Are 40,000 quick loan requirements a lot?


The debts that Good Finance tries to recover due to unpaid quick loans from the 6 fast-loan companies SVD examined constitute 1.28% of the total debt of Good Finance. SVD writes that the total debt for fast loans is USD 92.4 million, but also that the total debt of the bailiff is USD 72 billion, and 92.4 million of USD 72 billion is 1.28%.

How bad is it – really?

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Furthermore, SVD writes that the 6 loan companies have submitted 40,000 cases to Good Finance since 2015 and that may sound like a lot, but it is not the same as 40,000 people. For example, Good Finance had over a million cases due to TV license fees and congestion taxes in 2014, but the number of people who had debts there was less than half a million. Well, these 40,000 fast-blue cases thus corresponded to just 4% of the total people owed to the state in 2014. Furthermore, we can add that the fast-blue cases were 57,000 in 2014, thus almost only one-eighth of the state requirements that were due to unpaid TV license fees and congestion charges.

So if this is something that the SVD and other newspapers should look at a little more, it is the state’s absurd penalties and its intense will to quickly submit its claims to the Crown Magistrate. The problems due to fast loans are nothing in comparison. Nor in comparison with unpaid mobile phone bills, we assume. We have not found any recent statistics on this, but in 2013 some 375,000 cases ended due to unpaid cell phone bills from the bailiff. In the same year, USD 49,000 ended up in blue-collar matters with the bailiff.

Of course, it is not good that tens of thousands of quick blue cases end up with the bailiff, we should not detract from that. 40,000 cases are not good at all, but you still have to put this in relation to other debts to see how big (or small) this problem really is. And no matter how you turn and rotate it, sms loans are just a small problem compared to much else.

SKEF register in progress?

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However, we think it is good for SKEF to consider creating a common register where their member companies can see if applicants have already taken sms loans from one or some of the other member companies, or have made a fresh application there, as SVD writes. At present, it is virtually impossible for them to see if an applicant has made several applications at the same time, even when taking a credit report, so a joint register could clearly reduce debt due to sms loans. Very well thought out there!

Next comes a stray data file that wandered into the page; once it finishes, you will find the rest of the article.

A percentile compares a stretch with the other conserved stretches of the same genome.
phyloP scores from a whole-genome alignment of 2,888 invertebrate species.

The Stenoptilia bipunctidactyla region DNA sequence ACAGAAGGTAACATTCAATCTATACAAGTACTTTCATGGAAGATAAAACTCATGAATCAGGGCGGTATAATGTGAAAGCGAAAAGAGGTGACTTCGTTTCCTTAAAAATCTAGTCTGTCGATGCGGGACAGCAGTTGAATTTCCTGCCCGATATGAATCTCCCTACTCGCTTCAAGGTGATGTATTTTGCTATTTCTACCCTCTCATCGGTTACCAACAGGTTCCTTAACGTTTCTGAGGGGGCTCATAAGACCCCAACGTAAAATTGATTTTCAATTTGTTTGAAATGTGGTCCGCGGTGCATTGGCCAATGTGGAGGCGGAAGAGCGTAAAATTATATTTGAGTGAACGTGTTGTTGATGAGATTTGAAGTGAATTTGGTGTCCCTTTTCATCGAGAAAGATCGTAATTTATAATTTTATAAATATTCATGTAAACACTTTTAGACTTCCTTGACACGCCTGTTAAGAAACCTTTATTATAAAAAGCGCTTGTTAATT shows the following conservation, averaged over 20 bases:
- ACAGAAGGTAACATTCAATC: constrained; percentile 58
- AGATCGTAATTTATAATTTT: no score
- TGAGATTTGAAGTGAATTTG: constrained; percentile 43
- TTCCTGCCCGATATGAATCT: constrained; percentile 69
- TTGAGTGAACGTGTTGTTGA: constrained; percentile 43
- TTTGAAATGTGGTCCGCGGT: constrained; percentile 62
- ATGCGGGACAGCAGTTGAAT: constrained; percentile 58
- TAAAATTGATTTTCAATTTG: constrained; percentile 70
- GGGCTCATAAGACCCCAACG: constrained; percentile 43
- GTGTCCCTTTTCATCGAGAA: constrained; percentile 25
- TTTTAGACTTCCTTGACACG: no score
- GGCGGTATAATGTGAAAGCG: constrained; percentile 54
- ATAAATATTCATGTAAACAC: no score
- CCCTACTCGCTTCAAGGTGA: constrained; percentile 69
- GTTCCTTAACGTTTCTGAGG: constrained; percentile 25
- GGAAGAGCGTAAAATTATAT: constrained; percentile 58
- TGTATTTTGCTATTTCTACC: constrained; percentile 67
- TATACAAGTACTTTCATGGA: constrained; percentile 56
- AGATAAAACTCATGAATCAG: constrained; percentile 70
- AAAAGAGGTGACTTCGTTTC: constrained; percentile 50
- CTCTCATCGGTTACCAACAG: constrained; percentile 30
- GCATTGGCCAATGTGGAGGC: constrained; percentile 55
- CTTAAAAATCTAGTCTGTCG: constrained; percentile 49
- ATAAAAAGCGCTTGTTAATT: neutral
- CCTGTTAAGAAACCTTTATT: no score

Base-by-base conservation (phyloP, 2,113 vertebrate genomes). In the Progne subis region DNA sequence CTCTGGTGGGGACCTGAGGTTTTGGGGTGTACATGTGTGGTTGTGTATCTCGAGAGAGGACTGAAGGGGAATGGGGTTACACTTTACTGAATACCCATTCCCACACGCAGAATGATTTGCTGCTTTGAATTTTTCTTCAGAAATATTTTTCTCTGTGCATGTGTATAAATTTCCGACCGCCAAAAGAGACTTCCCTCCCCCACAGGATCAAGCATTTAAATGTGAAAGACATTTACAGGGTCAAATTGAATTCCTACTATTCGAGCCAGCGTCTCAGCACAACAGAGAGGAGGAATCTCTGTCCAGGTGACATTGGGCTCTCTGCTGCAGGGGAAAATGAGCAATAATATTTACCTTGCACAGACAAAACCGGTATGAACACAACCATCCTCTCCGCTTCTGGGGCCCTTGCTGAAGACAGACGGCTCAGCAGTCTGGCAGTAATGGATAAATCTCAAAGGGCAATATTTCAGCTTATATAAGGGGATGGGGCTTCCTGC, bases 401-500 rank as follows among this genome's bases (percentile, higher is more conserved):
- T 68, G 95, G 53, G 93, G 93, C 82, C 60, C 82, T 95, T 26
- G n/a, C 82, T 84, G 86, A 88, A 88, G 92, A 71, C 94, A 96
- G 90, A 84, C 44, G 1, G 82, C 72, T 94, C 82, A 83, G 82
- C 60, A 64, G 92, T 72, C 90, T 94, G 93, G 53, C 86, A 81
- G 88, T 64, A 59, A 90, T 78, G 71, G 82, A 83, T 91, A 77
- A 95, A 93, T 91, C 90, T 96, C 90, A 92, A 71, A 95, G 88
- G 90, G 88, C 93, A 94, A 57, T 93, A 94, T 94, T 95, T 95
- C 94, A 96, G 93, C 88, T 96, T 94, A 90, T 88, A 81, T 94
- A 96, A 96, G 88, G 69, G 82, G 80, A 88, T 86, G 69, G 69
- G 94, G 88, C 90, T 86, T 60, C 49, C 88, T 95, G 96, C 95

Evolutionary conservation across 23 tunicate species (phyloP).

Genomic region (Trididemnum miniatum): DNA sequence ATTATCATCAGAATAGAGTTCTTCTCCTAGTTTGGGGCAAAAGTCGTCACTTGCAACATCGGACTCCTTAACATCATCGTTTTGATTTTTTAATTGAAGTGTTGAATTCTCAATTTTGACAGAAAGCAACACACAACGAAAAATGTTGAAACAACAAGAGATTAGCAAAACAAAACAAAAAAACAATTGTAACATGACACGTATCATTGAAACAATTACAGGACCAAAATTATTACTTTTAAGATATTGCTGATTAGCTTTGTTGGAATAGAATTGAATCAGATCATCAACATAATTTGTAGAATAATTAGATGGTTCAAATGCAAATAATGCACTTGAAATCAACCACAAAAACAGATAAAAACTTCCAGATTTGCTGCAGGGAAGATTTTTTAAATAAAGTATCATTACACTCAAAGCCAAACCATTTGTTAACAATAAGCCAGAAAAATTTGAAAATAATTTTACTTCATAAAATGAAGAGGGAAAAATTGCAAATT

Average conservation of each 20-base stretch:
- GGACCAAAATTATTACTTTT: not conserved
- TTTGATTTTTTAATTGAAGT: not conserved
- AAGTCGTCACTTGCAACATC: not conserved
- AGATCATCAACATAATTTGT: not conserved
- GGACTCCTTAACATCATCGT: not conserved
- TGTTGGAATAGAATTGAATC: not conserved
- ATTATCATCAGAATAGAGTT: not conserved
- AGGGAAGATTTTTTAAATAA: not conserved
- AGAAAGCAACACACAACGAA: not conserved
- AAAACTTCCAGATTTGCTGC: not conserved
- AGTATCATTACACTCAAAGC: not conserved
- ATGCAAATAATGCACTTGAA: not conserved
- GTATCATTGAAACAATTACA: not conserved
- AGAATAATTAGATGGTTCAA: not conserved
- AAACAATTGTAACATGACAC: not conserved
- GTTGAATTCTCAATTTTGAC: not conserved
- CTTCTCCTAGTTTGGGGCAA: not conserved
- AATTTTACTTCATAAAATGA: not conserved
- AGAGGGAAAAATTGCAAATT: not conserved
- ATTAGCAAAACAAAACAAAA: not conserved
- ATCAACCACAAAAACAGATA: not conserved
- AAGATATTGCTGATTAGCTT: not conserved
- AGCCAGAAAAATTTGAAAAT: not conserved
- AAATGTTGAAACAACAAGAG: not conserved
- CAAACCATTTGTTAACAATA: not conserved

The other day, I (myself) checked how my UC looked. As I looked through it, I was almost surprised at how outdated the information that was there was. First, my income for 2016 still had not reached UC yet, even though I declared several months ago. No, there was only my income from 2015. Second, there was no info on what credits I have today, it just says what my credits looked like in May and earlier, and that was over a month and a half ago. Apparently, this is only updated every two months.

This with the backlog of info at UC is really not very good and can clearly help people who should be denied a loan can get a loan anyway and that people who should be able to get a loan will be denied, unless you can pick up a mass income data and other information on their own.

Unfortunately, the Information Center cannot do much about the fact that the income information is currently outdated because it is based on your most recent declaration, but you think that the information about one’s credit should be updated more quickly. On the other hand, almost no fast loan companies use UC’s credit information, so when it comes to fast loans, it is more important that the other credit reporting companies are faster than UC is. And if a common SKEF register becomes a reality, it will surely increase consumer protection further and reduce debt.

Soon UC knows what you earned last month

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Soon, the outdated income data will probably become history. At the end of 2016, the Ministry of Finance submitted the bill Individual-level information in the employer declaration, which proposes, among other things, that the employer must report the employer contribution for each employee on a monthly basis instead of showing how much an employee has earned during a full year. If this is done, the income information will thus be updated at UC and other credit reporting companies each month, which will provide a more up-to-date credit report.

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